Universities in England will be told which approaches to blended learning do not meet industry regulator requirements as part of a review launched on in-person versus online course delivery.
The Office for Students will review institutions’ approaches to post-pandemic learning after what it said were concerns about the poor quality of the online experience for some students.
A report – expected in the summer of 2022 – will outline good and bad practice, with universities being asked to justify why they are proposing to keep certain elements of courses online.
Nicola Dandridge, chief executive of the Office for Students, stressed that there were “clear benefits” to face-to-face teaching and that it should be provided where it was promised to students.
“This return to relative normality is significant and comes after two extremely difficult years for students and staff,” she said.
“It remains very important for universities and colleges to be clear with their students and applicants how courses will be delivered.
“If universities decide that certain elements should remain online, it should be explicit. Whether online or face-to-face, the quality must be good, and student feedback taken into account.
The government has been pushing for a return to more in-person teaching after all remaining Covid-19 restrictions were lifted, with ministers saying online learning should not be used as a cost-cutting exercise.
However, many universities continue to deliver some elements of their courses online – particularly lectures for large groups of students – and say many appreciate the flexibility this provides.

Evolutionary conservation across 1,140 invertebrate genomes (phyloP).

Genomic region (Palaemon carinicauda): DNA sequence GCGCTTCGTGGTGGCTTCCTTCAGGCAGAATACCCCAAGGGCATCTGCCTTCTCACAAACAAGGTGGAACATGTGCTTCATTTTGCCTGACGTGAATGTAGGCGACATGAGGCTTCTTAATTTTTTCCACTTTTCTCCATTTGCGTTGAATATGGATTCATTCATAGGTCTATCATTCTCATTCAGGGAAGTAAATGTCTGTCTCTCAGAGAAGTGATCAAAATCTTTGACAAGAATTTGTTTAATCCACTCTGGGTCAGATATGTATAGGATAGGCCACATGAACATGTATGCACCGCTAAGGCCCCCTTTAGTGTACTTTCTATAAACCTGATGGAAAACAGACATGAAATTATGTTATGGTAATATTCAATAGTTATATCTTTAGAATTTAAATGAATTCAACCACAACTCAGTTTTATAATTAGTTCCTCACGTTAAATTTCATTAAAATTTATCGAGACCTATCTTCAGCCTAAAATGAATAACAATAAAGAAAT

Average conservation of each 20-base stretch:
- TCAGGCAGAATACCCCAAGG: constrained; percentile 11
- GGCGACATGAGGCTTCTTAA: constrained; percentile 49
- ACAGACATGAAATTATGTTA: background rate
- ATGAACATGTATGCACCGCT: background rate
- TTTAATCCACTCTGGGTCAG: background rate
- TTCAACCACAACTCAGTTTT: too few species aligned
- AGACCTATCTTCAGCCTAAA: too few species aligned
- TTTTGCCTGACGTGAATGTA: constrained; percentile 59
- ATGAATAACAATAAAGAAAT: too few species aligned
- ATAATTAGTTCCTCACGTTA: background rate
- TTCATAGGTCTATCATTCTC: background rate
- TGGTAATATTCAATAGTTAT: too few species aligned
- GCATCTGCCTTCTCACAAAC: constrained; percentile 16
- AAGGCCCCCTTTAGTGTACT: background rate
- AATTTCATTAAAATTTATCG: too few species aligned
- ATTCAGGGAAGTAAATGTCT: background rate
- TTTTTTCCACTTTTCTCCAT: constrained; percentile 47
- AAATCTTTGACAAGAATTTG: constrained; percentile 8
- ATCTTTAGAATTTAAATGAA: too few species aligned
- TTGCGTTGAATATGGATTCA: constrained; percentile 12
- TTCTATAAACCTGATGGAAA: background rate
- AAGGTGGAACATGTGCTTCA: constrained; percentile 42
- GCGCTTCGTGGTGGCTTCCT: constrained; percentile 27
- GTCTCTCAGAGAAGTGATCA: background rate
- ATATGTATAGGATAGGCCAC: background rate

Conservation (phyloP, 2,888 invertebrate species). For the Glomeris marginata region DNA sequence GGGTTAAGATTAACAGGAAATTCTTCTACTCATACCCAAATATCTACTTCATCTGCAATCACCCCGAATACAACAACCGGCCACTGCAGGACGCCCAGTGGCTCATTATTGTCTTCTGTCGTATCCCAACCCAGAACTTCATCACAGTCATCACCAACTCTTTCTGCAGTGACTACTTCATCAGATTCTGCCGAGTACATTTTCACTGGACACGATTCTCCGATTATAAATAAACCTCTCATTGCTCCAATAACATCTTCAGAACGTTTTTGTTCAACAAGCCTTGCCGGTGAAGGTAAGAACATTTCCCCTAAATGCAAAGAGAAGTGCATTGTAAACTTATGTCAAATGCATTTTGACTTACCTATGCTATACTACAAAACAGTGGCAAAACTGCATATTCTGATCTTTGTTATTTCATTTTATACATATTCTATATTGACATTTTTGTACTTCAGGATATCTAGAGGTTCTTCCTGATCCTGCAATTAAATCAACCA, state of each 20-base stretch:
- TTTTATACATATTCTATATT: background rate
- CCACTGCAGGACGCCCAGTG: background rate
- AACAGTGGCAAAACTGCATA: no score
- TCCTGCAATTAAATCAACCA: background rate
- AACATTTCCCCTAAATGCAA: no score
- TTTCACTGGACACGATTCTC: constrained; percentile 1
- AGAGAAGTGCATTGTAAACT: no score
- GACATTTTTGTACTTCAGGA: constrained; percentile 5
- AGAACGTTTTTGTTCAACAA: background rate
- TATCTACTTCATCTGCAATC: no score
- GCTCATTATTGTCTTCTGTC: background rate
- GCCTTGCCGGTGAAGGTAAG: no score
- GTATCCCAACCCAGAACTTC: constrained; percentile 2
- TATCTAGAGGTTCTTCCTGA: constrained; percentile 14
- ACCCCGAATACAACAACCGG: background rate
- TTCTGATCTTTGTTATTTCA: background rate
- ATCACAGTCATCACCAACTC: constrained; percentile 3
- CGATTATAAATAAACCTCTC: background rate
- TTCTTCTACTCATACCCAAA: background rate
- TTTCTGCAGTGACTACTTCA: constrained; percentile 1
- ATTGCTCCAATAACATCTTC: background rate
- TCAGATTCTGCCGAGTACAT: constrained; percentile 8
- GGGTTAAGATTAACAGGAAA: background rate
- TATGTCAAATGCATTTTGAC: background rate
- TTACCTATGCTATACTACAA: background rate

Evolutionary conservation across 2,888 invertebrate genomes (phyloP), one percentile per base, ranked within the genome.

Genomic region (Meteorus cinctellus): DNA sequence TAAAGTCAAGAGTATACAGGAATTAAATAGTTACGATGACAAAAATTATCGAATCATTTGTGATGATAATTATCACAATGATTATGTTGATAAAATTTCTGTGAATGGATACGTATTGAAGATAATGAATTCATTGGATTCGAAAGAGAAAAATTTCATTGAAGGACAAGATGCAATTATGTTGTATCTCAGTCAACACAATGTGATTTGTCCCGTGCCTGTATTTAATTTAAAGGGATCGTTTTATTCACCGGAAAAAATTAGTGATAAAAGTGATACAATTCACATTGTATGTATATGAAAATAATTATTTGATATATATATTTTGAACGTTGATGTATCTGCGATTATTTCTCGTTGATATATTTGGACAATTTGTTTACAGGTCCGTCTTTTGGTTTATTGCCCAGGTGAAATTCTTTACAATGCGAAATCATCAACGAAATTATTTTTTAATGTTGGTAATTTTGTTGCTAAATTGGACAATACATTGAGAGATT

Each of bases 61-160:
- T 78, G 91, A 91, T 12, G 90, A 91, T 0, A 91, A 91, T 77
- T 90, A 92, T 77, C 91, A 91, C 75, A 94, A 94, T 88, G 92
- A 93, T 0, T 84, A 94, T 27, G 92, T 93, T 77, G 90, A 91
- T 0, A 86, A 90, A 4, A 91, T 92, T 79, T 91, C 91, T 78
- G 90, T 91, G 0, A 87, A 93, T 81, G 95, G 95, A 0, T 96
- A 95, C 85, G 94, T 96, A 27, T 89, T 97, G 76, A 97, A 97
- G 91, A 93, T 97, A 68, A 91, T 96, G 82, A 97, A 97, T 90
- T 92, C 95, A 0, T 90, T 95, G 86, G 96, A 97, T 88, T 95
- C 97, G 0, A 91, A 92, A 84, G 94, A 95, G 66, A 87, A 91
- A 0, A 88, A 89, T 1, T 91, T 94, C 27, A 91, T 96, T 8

Times Higher Education surveys have previously found that three in five UK universities plan to keep lessons online until the final term, but 41% of students believe online learning leads to lower quality education.
The OfS review will be led by Professor Susan Orr, Professional Vice-Chancellor for Learning and Teaching at York St John’s University, who will soon become Professional Vice-Chancellor for Education at the University DeMontfort.
Ms Dandridge said the exercise would seek to learn lessons from the shift to online learning during the pandemic and better understand why some universities continue to offer course elements online only.
“A report following the review will describe the approaches taken by universities and colleges and provide examples where blended approaches are of high quality, as well as those that may not meet our regulatory requirements, providing additional insights to universities and colleges, as well as to students and applicants,” she promised.
Education Secretary Nadhim Zahawi has previously said he wants universities to be “open and transparent” with students and urged them to publish the proportion of in-person teaching they can expect.
A spokeswoman for the Department for Education said: ‘Virtual learning is a fantastic innovation, which can be used to complement and enhance a student’s learning experience, not detract from it, but it does should not be used as a cost cutting exercise.
“The OfS should ensure that students receive the educational experience that their provider has promised and so we look forward to the outcome of this review.”